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Not suitable under 4; parental guidance to 6 (animated violence, scary scenes)
This topic contains:
|Children under 4||Not suitable due to animated violence and some scenes which may scare very young children.|
|Children aged 4–6||Parental guidance recommended due to animated violence and scary scenes.|
|Children over the age of 6||Ok for this age group.|
This section contains details about the movie, including its classification by the Australian Government Classification Board and the associated consumer advice lines.
|Name of movie:||A Bug’s Life|
|Consumer advice lines:||Not Specified|
This review of the movie contains the following information:
Flik (voice of Dave Foley) is a unique ant who sees the world for all its possibilities, who can’t seem to follow the masses and who is forever searching for more productive ways to do things. When his latest invention accidentally knocks all of the food off their offering stone Hopper (voice of Kevin Spacey), leader of an evil band of grasshoppers, insists that the ants now give them double rations to make up for it even if it means that the ants themselves will starve. Flik, feeling terrible for what he has done and hoping to win the admiration of Princess Atta (voice of Julia Louis-Dreyfus), ventures off to Bug city where he is determined to find some ‘warrior’ bugs who will help rid his colony of the grasshoppers forever. Flik inadvertently comes across a rag tag crew of circus bugs who are down on their luck and eager to take a job. Due to misunderstandings, the circus crew arrive in the ant colony under the impression that they will put on a show but soon learn the ants are hoping that they will slaughter the grasshoppers instead. When the tiny Princess Dot (voice of Hayden Panetierre) is attacked by a bird, Flik and the reluctant group work together to save her, earning the adulation and applause they have all been craving. When Flik is banished and the circus crew forced to leave before the grasshoppers return, it is Dot who reminds them all of their capacity for greatness and the crew return to help Flik outsmart the tyrannical insects. Flik’s plans, once again, go awry but the ants soon learn that there is power in numbers and power in unity and that one ant, backed by thousands, can do the impossible.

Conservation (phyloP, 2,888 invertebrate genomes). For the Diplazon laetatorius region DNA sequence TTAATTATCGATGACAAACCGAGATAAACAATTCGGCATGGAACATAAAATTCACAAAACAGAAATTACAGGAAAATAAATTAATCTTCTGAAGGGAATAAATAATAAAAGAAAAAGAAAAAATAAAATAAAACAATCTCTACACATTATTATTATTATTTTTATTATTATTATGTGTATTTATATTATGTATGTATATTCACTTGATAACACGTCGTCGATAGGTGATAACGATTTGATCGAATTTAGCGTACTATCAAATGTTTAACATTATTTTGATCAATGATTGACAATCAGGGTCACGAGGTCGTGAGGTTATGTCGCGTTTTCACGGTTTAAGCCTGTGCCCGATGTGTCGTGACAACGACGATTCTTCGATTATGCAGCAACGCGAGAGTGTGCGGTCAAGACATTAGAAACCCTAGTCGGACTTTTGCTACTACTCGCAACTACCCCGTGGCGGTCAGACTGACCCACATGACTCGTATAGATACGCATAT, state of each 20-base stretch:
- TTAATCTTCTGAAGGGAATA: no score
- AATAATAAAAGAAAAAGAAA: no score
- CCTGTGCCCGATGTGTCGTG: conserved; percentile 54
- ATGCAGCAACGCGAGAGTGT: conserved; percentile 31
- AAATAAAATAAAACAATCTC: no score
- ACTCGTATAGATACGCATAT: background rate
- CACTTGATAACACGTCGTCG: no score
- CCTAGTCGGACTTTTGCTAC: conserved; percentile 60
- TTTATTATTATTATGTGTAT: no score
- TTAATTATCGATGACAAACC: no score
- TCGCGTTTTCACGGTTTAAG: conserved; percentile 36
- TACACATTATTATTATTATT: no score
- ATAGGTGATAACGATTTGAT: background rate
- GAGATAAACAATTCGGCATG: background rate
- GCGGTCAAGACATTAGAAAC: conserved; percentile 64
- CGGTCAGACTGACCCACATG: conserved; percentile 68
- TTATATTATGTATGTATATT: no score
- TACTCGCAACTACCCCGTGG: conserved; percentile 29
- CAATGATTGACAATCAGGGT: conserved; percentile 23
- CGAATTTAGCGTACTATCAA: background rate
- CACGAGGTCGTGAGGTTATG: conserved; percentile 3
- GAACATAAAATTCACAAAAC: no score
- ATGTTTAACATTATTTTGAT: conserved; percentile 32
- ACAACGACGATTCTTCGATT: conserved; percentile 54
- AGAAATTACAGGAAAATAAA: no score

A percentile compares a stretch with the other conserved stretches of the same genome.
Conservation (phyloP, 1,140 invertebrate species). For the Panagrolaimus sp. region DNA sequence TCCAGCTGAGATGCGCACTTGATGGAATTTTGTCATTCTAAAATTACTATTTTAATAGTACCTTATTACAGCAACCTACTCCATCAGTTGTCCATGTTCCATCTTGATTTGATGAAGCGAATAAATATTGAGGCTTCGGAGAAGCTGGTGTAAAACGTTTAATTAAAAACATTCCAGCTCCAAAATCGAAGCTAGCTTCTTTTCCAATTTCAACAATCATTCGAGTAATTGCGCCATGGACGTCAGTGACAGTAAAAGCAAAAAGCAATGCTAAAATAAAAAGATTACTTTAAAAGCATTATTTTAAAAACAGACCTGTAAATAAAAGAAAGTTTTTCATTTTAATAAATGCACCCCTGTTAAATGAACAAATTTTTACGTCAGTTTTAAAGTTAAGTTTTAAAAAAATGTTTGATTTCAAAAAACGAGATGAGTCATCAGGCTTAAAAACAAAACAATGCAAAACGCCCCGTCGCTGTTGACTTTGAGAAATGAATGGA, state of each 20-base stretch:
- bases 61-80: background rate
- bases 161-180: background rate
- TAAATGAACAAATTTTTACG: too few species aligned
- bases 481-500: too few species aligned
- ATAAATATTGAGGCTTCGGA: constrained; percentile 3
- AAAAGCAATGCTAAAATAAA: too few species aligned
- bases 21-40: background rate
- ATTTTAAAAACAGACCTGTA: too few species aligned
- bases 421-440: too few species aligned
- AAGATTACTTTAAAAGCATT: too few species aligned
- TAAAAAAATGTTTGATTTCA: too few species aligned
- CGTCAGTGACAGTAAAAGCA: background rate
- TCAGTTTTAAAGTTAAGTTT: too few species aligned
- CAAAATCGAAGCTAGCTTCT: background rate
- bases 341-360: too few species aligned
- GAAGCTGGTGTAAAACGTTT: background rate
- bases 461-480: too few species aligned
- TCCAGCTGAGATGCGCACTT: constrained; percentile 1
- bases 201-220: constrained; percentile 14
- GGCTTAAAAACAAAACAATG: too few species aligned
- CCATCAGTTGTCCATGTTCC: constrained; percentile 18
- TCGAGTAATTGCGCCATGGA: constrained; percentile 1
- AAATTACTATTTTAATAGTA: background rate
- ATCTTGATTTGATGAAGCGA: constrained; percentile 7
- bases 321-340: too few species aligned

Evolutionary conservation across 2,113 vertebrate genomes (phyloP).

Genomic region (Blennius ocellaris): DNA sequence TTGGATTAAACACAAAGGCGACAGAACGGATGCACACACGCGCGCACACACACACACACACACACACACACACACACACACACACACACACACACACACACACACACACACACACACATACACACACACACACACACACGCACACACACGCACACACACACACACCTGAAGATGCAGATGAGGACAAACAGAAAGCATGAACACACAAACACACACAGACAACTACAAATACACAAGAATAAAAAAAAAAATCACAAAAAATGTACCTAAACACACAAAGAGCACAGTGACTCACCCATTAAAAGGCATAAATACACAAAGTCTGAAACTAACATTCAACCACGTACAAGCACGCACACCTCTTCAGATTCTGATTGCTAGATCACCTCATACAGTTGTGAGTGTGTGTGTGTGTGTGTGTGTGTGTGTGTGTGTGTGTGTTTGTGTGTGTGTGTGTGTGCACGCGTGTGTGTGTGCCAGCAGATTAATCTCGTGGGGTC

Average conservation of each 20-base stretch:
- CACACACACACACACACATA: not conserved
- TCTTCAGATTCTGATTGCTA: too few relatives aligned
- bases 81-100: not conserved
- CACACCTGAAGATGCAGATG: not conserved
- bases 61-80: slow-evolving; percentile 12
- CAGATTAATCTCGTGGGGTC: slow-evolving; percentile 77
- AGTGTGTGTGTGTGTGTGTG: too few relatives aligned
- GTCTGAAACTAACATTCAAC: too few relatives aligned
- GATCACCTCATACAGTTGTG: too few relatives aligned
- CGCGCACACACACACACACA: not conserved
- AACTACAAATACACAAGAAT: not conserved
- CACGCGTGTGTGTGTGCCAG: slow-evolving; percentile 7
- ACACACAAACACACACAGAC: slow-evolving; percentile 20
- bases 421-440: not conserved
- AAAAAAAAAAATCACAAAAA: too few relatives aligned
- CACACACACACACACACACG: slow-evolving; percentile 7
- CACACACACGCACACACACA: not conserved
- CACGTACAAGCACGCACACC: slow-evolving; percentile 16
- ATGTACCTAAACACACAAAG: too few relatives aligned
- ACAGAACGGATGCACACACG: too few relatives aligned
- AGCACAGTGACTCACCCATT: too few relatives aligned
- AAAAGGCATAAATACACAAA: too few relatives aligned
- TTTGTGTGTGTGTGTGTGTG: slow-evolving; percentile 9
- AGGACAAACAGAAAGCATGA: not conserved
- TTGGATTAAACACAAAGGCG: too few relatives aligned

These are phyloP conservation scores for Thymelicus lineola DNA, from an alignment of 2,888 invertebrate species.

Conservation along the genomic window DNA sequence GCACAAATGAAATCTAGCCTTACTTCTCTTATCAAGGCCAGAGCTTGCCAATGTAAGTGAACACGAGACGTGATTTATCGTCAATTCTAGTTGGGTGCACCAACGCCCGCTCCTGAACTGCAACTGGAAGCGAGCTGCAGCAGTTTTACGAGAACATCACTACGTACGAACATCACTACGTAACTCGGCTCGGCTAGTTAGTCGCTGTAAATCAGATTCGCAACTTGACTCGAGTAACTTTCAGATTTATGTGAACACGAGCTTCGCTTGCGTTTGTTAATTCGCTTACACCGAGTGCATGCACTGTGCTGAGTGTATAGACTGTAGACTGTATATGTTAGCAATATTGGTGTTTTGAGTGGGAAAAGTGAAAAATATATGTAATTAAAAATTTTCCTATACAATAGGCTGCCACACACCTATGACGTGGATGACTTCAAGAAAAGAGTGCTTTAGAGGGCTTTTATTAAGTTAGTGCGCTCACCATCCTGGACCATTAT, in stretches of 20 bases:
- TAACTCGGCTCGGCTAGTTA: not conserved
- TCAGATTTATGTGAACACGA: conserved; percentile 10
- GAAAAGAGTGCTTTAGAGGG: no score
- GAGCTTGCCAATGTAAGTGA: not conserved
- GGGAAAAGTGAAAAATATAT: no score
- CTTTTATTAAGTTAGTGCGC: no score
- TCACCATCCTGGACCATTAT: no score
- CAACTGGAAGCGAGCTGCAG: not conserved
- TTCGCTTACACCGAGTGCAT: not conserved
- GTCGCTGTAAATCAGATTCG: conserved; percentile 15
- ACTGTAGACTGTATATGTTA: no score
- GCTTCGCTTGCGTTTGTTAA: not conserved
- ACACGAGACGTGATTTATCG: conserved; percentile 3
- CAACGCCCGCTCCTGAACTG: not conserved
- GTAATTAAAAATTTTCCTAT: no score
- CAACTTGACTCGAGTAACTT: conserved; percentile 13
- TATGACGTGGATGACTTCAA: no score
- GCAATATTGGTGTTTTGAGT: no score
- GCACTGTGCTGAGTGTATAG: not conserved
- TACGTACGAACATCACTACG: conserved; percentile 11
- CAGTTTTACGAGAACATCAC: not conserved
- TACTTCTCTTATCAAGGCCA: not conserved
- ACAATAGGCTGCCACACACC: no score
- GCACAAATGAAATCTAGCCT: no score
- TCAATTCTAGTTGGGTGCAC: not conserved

Children and adolescents may react adversely at different ages to themes of crime, suicide, drug and alcohol dependence, death, serious illness, family breakdown, death or separation from a parent, animal distress or cruelty to animals, children as victims, natural disasters and racism. Occasionally reviews may also signal themes that some parents may simply wish to know about.
Bullying, slavery, fear of taking risks and trying something new, pretending to be something you are not.
Research shows that children are at risk of learning that violence is an acceptable means of conflict resolution when violence is glamourised, performed by an attractive hero, successful, has few real life consequences, is set in a comic context and / or is mostly perpetrated by male characters with female victims, or by one race against another.
Repeated exposure to violent content can reinforce the message that violence is an acceptable means of conflict resolution. Repeated exposure also increases the risks that children will become desensitised to the use of violence in real life or develop an exaggerated view about the prevalence and likelihood of violence in their own world.
There is some violence in this movie including:
Children under five are most likely to be frightened by scary visual images, such as monsters, physical transformations.
In addition to the above-mentioned violent scenes, there are some scenes in this movie that could scare or disturb children under the age of five, including the following:
Children aged five to eight will also be frightened by scary visual images and will also be disturbed by depictions of the death of a parent, a child abandoned or separated from parents, children or animals being hurt or threatened and / or natural disasters.
In addition to the above-mentioned violent scenes and scary visual images, there are some scenes in this movie that could scare or disturb children aged five to eight, including the following:
Children aged eight to thirteen are most likely to be frightened by realistic threats and dangers, violence or threat of violence and / or stories in which children are hurt or threatened.
There are some sexual references in this movie, including:
There is some use of substances in this movie, including:
There is some coarse language in this movie, including:
A Bug’s Life is an animated adventure that showcases excellent computer animated graphics and a unique view of the insect world. There are some important messages about standing up for what you believe in and the power of unity to overcome injustice. This is a family film that parents and children can enjoy together but due to some of the perilous and scary scenes it is not suitable for very young viewers.
The main messages from this movie are that everyone has a role to play and that no matter how small and insignificant you may feel, it is important to believe in yourself and to have faith in your ability to make a difference.
Values in this movie that parents may wish to reinforce with their children include:
This movie could also give parents the opportunity to discuss with their children attitudes and behaviours, and their real-life consequences, such as:
Tip: Leave out the first A, An or The
Selecting an age will provide a list of movies with content suitable for this age group. Children may also enjoy movies selected via a lower age.
Content is age appropriate for children this age
Some content may not be appropriate for children this age. Parental guidance recommended
Content is not age appropriate for children this age
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